Last year at CES, Neutrogena introduced an iPhone accessory – Skin360 – that scans the user's faces to assess the skin's condition and moisture level. At this year's show, the company is building that device to create custom face masks through a new iOS app called MaskiD.
Skin360 is not required to use the app, although Neutrogena says it will provide a more accurate assessment of users' skin needs. But the app relies on the TrueDepth camera in the iPhone X, XS and XR to capture a 3D image of users' faces, the idea is that each mask is customized to fit each person. The eye clumps match the eyes of a single user, for example, making the mouth opening.
The company will offer five main ingredients to begin with: stabilized vitamin C, purified hyaluronic acid, niacinamide, feverfew and N-acetylglucosamine. Each mask has six zones, including the forehead, eye area, cheeks, nose, chin and chin of the cheek, and the ingredients in each area can be selected from the users' concerns. For example, if your cheeks are particularly boring, you can choose to use stabilized vitamin C in this area. The masks are colored for now, to showcase the different zones, but it can be changed before the app and masks are released.
In general, it is not surprising to see that Neutrogena continues to focus on personalization. It has been a priority for beauty companies, which we saw last year at CES, with products such as shampoo and conditioner designed to cope with the customer's specific hair problems. Neutrogena sells thousands of products, and Skin360 was designed to help consumers make sense of the company's massive range – which in turn sells more product. MaskiD, on the other hand, gives customers a better feeling and more control over what they put on their faces.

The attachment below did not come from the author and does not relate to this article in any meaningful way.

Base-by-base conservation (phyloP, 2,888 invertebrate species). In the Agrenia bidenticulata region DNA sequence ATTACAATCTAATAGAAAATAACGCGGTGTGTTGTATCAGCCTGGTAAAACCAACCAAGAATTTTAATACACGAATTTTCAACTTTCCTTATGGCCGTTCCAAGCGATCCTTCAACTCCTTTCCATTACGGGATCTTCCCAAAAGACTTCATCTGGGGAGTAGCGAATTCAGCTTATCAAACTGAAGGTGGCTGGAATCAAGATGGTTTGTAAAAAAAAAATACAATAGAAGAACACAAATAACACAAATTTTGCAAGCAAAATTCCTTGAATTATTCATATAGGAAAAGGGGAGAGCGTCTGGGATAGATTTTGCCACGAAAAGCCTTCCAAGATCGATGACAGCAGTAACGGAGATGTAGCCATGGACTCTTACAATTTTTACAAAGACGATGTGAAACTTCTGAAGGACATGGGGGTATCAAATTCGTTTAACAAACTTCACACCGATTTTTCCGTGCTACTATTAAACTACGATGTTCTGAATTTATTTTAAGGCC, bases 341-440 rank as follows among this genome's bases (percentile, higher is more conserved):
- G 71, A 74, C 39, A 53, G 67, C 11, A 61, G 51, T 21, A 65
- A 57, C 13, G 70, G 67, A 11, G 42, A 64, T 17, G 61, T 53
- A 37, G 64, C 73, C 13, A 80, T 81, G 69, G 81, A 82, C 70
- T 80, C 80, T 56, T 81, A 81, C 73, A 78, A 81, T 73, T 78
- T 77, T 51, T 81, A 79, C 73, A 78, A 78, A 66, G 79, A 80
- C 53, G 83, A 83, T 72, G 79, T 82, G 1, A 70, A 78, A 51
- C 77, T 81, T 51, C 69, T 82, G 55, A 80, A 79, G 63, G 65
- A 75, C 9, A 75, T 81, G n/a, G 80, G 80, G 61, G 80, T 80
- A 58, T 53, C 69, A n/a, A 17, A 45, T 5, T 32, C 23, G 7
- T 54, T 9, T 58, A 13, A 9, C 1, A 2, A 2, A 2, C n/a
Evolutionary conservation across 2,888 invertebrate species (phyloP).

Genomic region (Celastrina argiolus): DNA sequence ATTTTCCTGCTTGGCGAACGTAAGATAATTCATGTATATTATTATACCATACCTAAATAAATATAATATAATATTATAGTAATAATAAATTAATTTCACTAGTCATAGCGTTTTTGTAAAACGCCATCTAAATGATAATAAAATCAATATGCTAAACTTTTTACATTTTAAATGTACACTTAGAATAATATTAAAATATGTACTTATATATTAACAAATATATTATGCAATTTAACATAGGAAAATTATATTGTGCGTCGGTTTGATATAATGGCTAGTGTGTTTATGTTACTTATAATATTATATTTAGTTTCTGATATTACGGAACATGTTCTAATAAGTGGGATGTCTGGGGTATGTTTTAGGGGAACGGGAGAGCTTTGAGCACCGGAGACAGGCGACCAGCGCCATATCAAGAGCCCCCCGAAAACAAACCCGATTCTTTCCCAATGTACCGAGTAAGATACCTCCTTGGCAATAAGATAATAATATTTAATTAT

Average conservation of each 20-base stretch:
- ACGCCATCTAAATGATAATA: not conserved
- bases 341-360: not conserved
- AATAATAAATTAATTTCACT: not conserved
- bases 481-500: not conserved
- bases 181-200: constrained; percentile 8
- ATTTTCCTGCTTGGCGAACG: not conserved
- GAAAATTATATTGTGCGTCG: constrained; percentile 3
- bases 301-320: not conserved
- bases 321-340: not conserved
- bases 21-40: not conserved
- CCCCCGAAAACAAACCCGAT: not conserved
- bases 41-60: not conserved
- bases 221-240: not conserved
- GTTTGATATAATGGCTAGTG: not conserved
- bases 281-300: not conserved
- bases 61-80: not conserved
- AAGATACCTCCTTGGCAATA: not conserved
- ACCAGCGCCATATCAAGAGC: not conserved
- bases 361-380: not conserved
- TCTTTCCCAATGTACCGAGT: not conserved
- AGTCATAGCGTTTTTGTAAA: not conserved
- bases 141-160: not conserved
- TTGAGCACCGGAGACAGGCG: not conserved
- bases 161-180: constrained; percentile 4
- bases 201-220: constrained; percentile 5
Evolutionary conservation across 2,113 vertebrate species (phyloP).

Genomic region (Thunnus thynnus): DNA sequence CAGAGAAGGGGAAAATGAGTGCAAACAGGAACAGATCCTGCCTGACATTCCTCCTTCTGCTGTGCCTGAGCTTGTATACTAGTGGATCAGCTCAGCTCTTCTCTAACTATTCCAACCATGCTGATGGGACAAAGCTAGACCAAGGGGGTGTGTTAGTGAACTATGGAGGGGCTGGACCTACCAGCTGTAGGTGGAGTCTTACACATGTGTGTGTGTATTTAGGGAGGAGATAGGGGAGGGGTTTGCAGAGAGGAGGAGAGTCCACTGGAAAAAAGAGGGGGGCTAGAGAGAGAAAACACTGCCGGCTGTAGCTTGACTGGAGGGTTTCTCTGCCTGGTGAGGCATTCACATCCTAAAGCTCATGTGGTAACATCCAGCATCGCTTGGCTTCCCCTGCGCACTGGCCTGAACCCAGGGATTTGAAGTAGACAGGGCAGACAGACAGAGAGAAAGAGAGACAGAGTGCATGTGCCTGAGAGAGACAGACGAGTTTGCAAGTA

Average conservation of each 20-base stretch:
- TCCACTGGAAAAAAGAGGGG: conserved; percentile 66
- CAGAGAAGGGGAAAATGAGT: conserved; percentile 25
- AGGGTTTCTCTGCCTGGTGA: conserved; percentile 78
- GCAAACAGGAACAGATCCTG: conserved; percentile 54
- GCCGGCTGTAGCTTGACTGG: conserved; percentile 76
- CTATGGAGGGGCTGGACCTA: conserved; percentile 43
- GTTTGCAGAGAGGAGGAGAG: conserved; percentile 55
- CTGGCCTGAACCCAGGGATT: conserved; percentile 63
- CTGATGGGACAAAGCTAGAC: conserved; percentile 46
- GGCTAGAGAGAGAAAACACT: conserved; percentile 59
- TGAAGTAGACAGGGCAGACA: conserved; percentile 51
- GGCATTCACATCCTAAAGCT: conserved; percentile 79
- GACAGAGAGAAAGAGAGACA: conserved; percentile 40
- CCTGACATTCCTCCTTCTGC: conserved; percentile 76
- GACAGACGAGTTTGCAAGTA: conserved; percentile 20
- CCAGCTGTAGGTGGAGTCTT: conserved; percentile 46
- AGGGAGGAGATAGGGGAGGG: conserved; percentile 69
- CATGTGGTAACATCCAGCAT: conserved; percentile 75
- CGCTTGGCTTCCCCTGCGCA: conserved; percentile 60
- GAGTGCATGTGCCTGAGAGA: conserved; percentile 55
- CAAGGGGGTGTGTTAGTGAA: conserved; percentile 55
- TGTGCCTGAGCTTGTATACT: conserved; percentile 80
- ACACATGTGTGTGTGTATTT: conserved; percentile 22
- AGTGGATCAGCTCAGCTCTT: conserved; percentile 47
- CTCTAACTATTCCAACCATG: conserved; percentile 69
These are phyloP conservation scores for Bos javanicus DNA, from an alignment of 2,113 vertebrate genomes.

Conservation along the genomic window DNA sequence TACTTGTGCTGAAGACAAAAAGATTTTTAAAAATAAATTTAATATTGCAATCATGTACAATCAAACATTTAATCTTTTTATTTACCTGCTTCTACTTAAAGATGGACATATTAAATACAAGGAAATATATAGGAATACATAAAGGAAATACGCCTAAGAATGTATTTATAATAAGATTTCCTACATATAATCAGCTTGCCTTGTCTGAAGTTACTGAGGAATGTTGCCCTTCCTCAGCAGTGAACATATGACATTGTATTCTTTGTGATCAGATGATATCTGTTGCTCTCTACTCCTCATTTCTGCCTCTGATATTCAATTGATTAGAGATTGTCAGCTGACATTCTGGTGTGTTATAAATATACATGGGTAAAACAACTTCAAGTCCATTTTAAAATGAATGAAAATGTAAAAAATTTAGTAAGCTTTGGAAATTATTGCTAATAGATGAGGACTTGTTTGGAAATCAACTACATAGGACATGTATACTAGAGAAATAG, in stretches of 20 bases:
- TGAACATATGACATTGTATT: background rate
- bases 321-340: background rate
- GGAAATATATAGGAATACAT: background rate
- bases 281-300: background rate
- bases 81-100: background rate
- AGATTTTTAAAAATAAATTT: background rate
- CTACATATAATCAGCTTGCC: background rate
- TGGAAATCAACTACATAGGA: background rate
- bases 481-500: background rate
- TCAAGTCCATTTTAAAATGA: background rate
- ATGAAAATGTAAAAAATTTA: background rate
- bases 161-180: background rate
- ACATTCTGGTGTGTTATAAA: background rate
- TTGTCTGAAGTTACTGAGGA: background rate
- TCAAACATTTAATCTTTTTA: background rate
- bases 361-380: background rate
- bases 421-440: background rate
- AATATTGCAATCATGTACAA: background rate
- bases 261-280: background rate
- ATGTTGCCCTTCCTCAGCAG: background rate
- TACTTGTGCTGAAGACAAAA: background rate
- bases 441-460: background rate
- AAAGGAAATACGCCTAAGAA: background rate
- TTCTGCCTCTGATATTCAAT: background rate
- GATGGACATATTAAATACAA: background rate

The company will eventually use artificial intelligence to detect when the skin changes and make recommendations based on the condition, according to Michael Southall, research director and global leader of beauty technology at Neutrogena. But to do that, Neutrogena will need many user data, as it slowly amasses through apps like Skin360 and MaskiD.
The company says it encrypts the user's data and images, but also uses the data to improve its products. The company cannot force users to buy and rely on a Skin360, but it will certainly prefer to use one – not just for better recommendations, but also for the data it provides.